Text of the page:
Throughout the Kickstarter campaign, we will be adding brief interviews highlighting the talented authors who have contributed to the anthology. Today we have the excellent Tom Turley.
How did you first get introduced to Sherlock Holmes?
When I was maybe twelve years old, my mother gave me a volume called A Treasury of Sherlock Holmes. It contained two of the novels (A Study in Scarlet and The Hound of the Baskervilles) and 27 of the best short stories, plus an introduction in which Adrian Conan Doyle wrote entertainingly about growing up with his father and Sir Arthur’s attitude toward Sherlock Holmes. Once I read Hound, I never looked back. I acquired other Holmes collections as a teen-ager and eventually read all the Canon, although I didn’t purchase The Complete Sherlock Holmes until I was in college. I also sampled The Exploits of Sherlock Holmes and Nicholas Meyer’s first two Holmes novels, but I never developed a real interest in pastiches until I had an idea for one while mowing the yard one afternoon. That idea became “Sherlock Holmes and the Adventure of the Tainted Canister,” which MX published as an e-book in 2014 (https://www.amazon.com/Sherlock-Holmes-Adventure-Tainted-Canister-ebook/dp/B00J3QS5CW), but which David Marcum turned down for the anthology because its ending is extremely un-Canonical. Fortunately, David was nice enough to invite me to submit a less controversial story, and my next two efforts—“A Scandal in Serbia” and “A Ghost from Christmas Past”—appeared in Parts VI and VII of the MX anthology. We agreed that these stories were “traditional” enough to make the cut, even though they’re not strictly Canonical because they contain elements from Baring-Gould. “Serbia” was panned on that account by one reviewer, but “Ghost” got a nice mention in Publisher’s Weekly’s Part VII review. It was also included in The Art of Sherlock Holmes—West Palm Beach Edition. I’ll stop bragging now, having long since outrun this question’s boundaries.
Which is your favourite story from The Canon and why?
Hound is still my favorite. I was disappointed that Granada’s television version with Jeremy Brett didn’t quite match The Sign of Four. Among the short stories, undoubtedly “The Speckled Band,” which is both wonderfully creepy and masterfully deduced, even though it’s based upon a faulty premise. (Dr. Roylott—one of Doyle’s best villains—could not have trained the “swamp adder” to return to him by whistling, because snakes are deaf.) My other favorites include “A Scandal in Bohemia,” “The Five Orange Pips,” and the bookends to the Great Hiatus: “The Final Problem” and “The Empty House.” All of those stories have contributed usefully to my own works in one way or another.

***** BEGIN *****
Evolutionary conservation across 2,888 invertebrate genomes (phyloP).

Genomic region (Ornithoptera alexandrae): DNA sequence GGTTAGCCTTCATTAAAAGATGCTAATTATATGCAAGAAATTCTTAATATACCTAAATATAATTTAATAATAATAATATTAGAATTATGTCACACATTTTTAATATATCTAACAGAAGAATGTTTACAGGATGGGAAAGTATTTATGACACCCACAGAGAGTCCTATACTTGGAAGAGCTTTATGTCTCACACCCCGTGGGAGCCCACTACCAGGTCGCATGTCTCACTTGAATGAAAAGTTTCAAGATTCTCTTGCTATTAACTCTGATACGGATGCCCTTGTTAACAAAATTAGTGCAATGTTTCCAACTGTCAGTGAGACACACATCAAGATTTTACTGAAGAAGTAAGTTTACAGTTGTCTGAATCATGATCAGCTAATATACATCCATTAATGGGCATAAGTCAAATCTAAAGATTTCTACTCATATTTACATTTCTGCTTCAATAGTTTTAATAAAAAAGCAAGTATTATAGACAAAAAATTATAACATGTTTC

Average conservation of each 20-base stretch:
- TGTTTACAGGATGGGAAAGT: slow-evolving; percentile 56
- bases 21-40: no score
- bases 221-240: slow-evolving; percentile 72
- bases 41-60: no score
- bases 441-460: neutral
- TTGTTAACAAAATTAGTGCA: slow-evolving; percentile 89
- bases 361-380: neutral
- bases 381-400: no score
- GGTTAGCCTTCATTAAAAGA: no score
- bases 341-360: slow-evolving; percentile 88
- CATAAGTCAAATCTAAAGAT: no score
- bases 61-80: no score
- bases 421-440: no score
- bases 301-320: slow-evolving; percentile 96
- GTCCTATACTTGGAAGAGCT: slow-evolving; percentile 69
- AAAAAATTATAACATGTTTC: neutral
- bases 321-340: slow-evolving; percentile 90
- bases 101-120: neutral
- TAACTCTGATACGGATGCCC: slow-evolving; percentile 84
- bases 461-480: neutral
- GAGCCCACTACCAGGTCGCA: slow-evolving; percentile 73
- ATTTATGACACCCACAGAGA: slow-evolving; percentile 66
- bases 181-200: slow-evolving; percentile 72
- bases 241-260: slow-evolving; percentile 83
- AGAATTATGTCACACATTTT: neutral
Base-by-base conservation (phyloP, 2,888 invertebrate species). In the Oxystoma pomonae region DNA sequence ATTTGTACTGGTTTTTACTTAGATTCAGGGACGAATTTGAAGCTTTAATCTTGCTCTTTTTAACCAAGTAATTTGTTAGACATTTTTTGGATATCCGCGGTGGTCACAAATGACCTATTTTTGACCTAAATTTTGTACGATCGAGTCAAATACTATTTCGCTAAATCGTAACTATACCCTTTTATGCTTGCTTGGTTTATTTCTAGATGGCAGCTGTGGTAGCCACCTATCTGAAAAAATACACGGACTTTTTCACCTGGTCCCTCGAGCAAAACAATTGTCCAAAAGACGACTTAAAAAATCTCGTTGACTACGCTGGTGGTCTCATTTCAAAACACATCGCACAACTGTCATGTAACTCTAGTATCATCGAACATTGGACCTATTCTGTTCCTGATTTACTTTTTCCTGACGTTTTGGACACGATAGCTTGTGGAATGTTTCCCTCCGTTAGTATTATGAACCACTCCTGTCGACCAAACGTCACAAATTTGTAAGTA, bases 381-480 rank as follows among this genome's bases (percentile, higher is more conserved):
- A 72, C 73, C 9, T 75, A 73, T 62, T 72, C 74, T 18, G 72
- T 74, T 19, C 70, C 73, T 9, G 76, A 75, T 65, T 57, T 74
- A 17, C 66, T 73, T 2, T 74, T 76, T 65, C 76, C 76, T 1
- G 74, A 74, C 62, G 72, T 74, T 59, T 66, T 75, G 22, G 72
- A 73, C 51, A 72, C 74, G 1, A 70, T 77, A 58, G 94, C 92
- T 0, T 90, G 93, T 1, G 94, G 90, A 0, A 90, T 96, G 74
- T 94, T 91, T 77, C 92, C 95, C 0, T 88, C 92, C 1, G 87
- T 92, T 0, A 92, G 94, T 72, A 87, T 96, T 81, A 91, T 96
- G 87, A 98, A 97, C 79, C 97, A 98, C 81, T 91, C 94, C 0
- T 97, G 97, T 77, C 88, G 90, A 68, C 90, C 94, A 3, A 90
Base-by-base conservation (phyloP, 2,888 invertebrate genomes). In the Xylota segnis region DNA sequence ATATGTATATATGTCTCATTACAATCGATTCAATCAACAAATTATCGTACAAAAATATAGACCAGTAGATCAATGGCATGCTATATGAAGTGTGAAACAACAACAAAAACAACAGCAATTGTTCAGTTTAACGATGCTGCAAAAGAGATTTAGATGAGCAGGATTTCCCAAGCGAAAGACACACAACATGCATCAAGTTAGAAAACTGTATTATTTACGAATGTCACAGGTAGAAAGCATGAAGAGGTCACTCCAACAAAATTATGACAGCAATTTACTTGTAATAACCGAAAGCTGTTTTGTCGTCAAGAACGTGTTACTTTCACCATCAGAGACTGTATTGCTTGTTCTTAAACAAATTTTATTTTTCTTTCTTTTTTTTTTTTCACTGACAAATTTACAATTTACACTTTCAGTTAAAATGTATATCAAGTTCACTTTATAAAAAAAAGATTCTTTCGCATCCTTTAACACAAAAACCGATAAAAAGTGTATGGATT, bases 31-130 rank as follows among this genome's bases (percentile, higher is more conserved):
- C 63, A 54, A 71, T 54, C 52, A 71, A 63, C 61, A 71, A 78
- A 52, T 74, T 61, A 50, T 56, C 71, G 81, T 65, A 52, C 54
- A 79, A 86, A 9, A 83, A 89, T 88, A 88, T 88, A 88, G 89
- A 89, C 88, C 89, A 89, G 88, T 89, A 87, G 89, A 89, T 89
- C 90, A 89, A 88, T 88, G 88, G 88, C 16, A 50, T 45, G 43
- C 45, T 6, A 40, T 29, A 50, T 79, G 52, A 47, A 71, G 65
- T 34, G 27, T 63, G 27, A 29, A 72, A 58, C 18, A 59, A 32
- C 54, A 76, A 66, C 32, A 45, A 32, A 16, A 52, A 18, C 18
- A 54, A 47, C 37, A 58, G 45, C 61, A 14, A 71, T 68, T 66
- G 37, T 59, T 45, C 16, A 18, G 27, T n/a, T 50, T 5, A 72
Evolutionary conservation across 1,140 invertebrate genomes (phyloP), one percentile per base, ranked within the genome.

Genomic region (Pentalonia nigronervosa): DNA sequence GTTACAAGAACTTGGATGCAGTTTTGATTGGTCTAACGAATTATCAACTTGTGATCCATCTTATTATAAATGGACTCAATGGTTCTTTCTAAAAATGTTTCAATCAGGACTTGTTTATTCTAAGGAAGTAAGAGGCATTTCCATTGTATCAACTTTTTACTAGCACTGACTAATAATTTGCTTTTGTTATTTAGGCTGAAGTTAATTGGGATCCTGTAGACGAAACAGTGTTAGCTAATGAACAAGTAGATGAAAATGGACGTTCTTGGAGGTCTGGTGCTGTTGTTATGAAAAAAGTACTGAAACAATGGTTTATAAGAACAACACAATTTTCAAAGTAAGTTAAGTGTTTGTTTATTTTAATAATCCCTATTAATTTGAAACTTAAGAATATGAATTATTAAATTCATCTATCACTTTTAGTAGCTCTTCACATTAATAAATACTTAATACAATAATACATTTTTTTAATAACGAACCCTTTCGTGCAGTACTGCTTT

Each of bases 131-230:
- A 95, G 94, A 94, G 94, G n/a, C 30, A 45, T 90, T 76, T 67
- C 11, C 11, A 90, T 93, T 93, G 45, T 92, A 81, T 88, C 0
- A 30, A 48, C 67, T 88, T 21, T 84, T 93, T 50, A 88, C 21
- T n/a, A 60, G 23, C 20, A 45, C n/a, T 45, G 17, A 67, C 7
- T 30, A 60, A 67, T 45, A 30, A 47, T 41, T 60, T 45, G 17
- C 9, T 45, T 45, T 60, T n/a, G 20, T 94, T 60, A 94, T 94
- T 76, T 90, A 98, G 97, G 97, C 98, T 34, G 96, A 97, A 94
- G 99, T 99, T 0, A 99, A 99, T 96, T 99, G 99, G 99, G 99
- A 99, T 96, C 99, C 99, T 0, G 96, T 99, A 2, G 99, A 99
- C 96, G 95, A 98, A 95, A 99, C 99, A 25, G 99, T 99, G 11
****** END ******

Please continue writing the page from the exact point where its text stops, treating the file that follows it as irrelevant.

What was the inspiration for your pastiche?
The underlying inspiration for “The Solitary Violinist” was that David Marcum decided to do another round of pseudo-supernatural tales for the Fall 2019 anthology. I was already working on two stories, but neither had any place for ghosts or goblins. Having missed the last few volumes, I badly wanted to submit something but was stuck for an idea. Happily, at about that time I learned that my favorite composer, Gustav Mahler, had an extremely talented friend and fellow student at the Vienna Conservatory who came to a sad end. Their relationship, and its subsequent (unacknowledged) influence upon Mahler’s music started my creative juices flowing, and I eventually concocted another “ghostly” tale that met David’s criterion of having a non-supernatural explanation in the end.
What is your story about? Where and when does it take place?
Hans Rott, who wrote a wonderful “Mahlerian” symphony several years before Gustav Mahler wrote his First, is “The Solitary Violinist” in my story. Rott ended up in an asylum, and his little-known symphony was not performed until 1989, long after Mahler’s music had become world-famous. Holmes tells Watson the story in 1911, just before departing for the United States as “Altamont.” However, its main action takes place in Vienna in 1902, when Mahler persuades the visiting detective to investigate his apparent “haunting” by a long-dead former friend. To discover why Holmes—whose maxim, as we know, is “No ghosts need apply”—accepted this commission, we return briefly to his college days. The story ends back in Watson’s study with a final ghostly echo, which David kindly permits to authors of his “pseudo-supernatural” anthology selections.